Drug Discovery and Development - Present and Future, 12/2011; , ISBN: 978-953-307-615-7
Available from: Jeffrey E Green
- "Preclinical studies focusing on tumor response rather than prevention can expedite experiment duration by using mammary transplants. This adapted method of preclinical testing distributes dissociated primary tumor cells into large numbers of immunocompromised or syngeneic hosts at the same time, resulting in a tumor-staged and highly reproducible experimental model (Martinez et al. 2006; Varticovski et al. 2007). Studies in our lab have used this methodology to screen drug candidates in C3(1)Tag mammary transplants prior to testing in the GEM model. "
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ABSTRACT: Cross-species genomic analyses have proven useful for identifying common genomic alterations that occur in human cancers and mouse models designed to recapitulate human tumor development. High-throughput molecular analyses provide a valuable tool for identifying particular animal models that may represent aspects of specific subtypes of human cancers. Corresponding alterations in gene copy number and expression in tumors from mouse and human suggest that these conserved changes may be mechanistically essential for cancer development and progression, and therefore, they may be critical targets for therapeutic intervention. Using a cross-species analysis approach, mouse models in which the functions of p53, Rb, and BRCA1 have been disrupted demonstrate molecular features of human, triple-negative (ER-, PR-, and ERBB2-), basal-type breast cancer. Using mouse tumor models based on the targeted abrogation of p53 and Rb function, we identified a large, integrated genetic network that correlates to poor outcome in several human epithelial cancers. This gene signature is highly enriched for genes involved in DNA replication and repair, chromosome maintenance, cell cycle regulation, and apoptosis. Current studies are determining whether inactivation of specific members within this signature, using drugs or siRNA, will identify potentially important new targets to inhibit triple-negative, basal-type breast cancer for which no targeted therapies currently exist.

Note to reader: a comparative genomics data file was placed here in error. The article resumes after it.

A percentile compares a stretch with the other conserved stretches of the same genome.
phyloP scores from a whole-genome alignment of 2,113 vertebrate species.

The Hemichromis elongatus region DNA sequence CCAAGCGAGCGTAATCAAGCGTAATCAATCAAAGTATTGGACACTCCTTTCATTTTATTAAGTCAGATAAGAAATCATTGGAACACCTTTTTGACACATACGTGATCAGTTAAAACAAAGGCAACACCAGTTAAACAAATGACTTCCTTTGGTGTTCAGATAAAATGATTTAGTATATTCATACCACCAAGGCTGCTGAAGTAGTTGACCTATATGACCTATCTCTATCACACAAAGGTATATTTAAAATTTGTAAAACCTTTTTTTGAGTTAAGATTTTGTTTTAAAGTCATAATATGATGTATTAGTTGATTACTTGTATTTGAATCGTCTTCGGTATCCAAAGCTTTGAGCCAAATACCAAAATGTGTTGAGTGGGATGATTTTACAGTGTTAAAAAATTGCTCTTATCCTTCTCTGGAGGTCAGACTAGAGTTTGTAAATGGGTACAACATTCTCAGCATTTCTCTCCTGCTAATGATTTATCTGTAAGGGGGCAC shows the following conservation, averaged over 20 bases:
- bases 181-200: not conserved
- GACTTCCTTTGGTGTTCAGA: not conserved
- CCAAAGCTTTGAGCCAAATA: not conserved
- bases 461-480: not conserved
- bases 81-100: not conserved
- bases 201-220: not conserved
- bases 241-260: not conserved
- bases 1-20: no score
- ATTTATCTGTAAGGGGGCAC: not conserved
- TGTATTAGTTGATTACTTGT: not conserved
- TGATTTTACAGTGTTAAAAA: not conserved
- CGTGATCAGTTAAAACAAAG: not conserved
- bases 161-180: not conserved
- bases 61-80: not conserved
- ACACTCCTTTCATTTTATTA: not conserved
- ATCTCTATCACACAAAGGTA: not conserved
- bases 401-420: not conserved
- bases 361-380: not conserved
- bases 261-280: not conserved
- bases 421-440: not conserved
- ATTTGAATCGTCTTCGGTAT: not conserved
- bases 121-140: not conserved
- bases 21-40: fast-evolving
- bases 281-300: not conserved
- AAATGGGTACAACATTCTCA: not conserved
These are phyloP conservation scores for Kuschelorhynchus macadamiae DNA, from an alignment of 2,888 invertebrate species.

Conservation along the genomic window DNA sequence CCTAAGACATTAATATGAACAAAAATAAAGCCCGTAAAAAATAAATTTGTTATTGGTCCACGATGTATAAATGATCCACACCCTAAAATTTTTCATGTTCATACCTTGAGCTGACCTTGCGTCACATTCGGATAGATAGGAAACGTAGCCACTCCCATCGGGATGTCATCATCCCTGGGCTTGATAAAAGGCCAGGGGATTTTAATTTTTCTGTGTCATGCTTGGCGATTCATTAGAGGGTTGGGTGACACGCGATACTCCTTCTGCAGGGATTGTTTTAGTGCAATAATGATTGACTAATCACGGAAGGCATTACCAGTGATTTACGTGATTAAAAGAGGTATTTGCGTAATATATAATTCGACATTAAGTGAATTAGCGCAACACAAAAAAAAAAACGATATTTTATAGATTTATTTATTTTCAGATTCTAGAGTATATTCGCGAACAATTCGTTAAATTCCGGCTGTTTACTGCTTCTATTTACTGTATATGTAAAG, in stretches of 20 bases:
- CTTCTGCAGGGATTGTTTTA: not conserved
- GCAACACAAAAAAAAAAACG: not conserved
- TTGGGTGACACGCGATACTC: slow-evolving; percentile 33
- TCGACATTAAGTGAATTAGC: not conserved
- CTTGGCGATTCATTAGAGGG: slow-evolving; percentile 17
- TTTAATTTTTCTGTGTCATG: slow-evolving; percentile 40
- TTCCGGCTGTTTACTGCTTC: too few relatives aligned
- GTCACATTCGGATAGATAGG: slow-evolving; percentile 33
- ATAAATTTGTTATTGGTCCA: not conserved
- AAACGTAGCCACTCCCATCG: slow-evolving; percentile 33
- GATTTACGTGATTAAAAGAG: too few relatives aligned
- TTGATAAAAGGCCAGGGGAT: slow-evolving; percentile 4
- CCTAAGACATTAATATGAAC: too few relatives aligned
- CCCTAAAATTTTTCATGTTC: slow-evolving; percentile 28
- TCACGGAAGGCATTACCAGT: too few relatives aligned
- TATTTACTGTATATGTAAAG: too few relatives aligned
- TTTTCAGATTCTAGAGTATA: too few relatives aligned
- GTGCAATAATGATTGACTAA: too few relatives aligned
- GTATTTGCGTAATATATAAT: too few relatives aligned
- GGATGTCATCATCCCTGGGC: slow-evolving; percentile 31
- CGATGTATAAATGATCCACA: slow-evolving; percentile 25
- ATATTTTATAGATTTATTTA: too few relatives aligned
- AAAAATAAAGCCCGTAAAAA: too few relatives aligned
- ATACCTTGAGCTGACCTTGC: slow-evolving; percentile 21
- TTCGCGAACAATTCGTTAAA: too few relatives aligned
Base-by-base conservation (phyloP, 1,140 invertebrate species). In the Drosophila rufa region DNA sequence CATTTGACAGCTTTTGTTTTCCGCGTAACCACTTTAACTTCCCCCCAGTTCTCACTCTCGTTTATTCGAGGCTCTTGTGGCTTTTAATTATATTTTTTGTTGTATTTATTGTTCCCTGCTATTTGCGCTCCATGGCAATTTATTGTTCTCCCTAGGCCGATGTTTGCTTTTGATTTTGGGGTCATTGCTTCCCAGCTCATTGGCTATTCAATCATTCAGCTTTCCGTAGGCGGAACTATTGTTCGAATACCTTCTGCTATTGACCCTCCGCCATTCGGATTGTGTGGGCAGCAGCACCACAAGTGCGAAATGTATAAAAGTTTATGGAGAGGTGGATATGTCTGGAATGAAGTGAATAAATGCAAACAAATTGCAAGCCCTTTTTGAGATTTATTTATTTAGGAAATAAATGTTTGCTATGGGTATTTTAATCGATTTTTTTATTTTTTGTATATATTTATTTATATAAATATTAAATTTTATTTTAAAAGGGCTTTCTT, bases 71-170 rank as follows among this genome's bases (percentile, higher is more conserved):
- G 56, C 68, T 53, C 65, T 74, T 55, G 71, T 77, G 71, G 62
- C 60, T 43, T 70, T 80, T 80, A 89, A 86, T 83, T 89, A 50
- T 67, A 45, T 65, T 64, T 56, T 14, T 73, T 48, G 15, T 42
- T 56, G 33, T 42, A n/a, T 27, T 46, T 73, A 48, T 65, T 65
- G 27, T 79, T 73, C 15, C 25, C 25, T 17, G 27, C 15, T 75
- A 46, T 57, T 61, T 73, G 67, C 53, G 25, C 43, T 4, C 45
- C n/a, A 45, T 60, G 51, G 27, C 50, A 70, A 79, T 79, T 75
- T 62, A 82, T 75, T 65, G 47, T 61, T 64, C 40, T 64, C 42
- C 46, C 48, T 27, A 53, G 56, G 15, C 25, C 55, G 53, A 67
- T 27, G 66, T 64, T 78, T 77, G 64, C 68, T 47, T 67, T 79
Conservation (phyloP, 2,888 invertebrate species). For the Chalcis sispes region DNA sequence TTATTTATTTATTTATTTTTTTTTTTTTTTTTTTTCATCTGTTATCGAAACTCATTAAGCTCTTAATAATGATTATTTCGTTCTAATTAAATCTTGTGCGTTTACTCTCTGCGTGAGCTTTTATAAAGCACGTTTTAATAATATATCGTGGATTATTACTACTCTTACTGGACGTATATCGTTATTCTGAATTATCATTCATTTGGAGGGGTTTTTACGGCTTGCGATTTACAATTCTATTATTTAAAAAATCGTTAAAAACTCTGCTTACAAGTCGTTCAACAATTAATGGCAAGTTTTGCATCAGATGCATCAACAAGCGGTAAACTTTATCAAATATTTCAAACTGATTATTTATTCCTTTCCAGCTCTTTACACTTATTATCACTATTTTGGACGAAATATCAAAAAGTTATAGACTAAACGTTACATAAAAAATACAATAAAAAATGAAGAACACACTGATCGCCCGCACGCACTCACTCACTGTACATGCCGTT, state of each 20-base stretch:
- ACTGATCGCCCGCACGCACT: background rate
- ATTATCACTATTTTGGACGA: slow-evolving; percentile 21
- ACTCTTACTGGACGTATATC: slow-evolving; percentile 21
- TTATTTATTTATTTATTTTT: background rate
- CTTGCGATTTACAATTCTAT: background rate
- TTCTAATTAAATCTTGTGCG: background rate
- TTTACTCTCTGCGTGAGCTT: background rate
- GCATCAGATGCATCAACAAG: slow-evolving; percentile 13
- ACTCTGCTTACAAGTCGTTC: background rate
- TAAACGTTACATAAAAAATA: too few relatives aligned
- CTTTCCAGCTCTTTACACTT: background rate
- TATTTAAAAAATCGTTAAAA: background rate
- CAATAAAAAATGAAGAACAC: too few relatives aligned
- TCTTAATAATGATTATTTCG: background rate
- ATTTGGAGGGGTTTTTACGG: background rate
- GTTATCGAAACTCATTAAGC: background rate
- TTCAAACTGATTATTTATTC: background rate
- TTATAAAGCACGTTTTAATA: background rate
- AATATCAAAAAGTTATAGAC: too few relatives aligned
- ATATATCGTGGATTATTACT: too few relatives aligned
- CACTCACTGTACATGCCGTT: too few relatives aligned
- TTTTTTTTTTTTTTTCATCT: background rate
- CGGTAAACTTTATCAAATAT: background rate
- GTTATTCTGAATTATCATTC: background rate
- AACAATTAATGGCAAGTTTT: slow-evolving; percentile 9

Toxicologic Pathology 02/2010; 38(1):88-95. DOI:10.1177/0192623309357074 · 2.14 Impact Factor